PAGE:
China has protested a weekend meeting between the Dalai Lama and the U.S. coordinator for Tibetan affairs, saying on Monday that “no external forces have the right to interfere” in the affairs of Tibet.
Uzra Zeya, U.S. special coordinator for Tibetan issues who is also the U.S. undersecretary for civilian security, democracy and human rights, met Sunday with the Dalai Lama, the exiled spiritual leader of Tibet, which China annexed in 1950.
Namgyal Choedup, the representative of the Dalai Lama in Washington who attended the meeting, said, "Undersecretary Urza Zeya reiterated the continued attention and support for Tibetan issues by the U.S. administration."
The Chinese Embassy in New Delhi tweeted that “China firmly opposes any form of contact between foreign officials and the "Tibetan independence" forces.”
“The 14th Dalai Lama is by no means just a religious figure, but rather a political exile who has long been engaging in anti-China separatist activities and attempting to split Xizang (Tibet) from China. … The so-called ‘Tibetan government-in-exile’ is an out-and-out separatist political group and an illegal organization completely in violation of China's Constitution and laws. It is not recognized by any country in the world,” he said in the tweet.
Penpa Tsering, leader of the Central Tibetan Administration, also attended the meeting. The government-in-exile represents about 100,000 Tibetans living in an estimated 30 countries, including India, Nepal, Canada and the United States.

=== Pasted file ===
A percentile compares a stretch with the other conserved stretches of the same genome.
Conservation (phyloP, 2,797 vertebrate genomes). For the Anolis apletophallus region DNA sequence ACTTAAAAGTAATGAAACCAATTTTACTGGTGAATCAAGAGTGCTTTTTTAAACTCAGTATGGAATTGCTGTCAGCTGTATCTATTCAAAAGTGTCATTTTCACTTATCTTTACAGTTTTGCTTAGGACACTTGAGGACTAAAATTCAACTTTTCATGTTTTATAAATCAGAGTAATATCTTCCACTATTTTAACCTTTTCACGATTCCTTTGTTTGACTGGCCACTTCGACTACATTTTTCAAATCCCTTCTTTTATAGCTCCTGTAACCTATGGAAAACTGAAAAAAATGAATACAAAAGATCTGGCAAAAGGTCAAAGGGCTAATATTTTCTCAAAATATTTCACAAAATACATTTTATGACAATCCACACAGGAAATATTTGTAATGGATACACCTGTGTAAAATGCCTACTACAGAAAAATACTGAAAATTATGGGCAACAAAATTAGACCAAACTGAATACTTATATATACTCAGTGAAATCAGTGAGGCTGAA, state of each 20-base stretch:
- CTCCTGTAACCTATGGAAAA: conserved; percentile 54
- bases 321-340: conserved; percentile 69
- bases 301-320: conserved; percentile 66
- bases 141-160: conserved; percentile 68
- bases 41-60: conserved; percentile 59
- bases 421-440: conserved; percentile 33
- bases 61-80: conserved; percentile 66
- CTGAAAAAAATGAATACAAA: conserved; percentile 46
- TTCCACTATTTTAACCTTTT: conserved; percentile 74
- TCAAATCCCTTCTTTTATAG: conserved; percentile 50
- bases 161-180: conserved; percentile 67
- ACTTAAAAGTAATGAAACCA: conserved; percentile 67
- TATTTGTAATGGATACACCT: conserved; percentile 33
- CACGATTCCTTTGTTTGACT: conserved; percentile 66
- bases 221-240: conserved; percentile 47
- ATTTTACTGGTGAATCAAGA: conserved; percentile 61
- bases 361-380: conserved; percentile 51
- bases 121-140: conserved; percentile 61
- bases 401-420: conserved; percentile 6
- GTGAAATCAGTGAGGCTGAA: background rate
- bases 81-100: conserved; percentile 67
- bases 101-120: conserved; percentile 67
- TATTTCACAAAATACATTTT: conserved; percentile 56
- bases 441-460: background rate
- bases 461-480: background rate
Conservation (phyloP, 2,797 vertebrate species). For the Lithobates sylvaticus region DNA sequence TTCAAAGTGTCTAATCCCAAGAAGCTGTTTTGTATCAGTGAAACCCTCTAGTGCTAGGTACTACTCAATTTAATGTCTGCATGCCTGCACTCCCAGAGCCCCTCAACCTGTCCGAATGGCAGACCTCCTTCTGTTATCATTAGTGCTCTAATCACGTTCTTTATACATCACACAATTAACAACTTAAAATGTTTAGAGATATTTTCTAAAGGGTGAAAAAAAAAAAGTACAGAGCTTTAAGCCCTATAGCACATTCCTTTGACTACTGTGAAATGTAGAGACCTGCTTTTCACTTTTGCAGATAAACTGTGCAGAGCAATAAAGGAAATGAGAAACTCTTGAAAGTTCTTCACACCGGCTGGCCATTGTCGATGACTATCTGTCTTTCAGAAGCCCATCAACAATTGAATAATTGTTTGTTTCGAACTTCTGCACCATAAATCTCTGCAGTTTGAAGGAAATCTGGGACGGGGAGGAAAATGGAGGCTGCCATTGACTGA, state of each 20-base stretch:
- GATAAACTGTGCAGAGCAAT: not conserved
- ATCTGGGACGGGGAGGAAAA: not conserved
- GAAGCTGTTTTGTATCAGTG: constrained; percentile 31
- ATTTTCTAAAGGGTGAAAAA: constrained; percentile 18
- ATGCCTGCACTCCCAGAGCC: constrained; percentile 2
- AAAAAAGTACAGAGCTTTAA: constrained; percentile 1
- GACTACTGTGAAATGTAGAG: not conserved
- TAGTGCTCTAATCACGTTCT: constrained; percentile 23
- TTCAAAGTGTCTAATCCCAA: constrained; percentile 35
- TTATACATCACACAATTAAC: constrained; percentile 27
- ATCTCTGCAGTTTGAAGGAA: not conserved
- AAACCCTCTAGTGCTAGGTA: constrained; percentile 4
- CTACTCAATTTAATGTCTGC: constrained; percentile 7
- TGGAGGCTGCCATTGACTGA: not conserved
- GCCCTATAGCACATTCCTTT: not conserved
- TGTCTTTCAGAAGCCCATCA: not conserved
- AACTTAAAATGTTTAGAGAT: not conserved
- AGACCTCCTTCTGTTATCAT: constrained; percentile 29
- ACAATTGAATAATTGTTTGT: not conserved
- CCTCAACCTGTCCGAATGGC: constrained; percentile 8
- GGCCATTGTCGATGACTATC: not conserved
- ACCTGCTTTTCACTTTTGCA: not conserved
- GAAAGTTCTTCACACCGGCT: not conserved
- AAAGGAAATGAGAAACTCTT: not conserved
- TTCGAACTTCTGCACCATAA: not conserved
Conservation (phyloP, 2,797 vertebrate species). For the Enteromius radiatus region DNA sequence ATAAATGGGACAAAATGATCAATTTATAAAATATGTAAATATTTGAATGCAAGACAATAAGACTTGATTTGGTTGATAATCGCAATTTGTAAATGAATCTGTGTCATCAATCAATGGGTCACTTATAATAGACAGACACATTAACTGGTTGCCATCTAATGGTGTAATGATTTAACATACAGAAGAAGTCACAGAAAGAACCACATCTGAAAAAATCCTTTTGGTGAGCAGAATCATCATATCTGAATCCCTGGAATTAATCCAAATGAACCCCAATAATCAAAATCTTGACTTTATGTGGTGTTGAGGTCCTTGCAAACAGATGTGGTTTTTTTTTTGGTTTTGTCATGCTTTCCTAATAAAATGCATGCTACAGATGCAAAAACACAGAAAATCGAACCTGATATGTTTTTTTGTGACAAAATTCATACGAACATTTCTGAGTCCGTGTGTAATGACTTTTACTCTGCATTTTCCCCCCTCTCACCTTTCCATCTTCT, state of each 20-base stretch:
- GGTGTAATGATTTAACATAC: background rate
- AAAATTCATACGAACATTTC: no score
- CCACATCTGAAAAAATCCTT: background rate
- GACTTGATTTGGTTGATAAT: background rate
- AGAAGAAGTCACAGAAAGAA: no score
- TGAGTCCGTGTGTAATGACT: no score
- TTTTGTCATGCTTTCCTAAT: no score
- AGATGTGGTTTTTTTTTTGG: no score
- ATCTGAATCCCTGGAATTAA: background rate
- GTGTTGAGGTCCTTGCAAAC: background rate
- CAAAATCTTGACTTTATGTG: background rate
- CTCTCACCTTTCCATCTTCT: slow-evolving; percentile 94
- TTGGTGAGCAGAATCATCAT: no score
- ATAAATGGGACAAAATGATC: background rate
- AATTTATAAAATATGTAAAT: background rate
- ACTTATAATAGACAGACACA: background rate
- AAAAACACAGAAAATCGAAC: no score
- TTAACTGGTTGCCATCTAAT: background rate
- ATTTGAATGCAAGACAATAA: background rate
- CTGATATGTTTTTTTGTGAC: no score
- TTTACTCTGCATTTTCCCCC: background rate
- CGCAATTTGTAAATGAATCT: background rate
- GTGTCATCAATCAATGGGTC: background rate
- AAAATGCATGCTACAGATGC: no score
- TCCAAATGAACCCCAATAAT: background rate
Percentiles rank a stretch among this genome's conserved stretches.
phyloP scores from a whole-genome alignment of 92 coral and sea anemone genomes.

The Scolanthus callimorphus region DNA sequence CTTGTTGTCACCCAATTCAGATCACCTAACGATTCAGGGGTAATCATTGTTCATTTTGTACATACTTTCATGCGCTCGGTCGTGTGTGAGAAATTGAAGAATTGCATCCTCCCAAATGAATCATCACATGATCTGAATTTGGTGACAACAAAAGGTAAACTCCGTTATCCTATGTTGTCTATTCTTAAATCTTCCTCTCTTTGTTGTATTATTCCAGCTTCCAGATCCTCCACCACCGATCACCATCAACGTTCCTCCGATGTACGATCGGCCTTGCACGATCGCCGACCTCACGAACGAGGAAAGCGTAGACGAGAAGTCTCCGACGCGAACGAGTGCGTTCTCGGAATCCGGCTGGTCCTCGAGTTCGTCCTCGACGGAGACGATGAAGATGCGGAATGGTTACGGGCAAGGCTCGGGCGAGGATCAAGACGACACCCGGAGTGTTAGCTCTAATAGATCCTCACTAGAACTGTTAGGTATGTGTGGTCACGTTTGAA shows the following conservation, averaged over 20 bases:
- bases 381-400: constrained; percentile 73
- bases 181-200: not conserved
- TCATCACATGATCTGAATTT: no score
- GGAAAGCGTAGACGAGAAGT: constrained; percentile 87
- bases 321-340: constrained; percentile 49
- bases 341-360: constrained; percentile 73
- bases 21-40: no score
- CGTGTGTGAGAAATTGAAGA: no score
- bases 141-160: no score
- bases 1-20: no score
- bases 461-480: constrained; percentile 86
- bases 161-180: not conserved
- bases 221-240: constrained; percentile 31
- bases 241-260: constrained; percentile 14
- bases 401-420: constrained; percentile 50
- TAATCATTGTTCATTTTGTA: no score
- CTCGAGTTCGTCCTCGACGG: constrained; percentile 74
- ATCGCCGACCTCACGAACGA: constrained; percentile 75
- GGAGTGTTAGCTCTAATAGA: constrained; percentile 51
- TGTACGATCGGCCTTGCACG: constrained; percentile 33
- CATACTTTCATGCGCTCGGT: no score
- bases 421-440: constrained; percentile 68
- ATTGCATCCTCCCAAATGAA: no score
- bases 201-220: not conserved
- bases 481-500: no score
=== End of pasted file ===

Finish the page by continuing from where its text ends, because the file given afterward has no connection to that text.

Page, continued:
In March, Zeya told a congressional commission that China continues to "wage a campaign of repression that seeks to forcibly Sinicize" the 6 million Tibetans in the country and eliminate Tibetan religious, cultural and linguistic heritage, according to Reuters.
In that report, Republican Representative Chris Smith, who chairs the bipartisan Congressional-Executive Commission on China, said that while the global focus was on China’s activities in Taiwan, Hong Kong and Xinjiang, “we cannot take our eyes off the ongoing genocide being committed against Tibetan people.”
Zeya, who will also visit Bangladesh during her July 8-14 trip to the region, is expected to meet senior government officials in India to discuss the U.S.-India partnership, including “advancing shared solutions to global challenges, democracy, regional stability, and cooperation on humanitarian relief,” the U.S State Department said.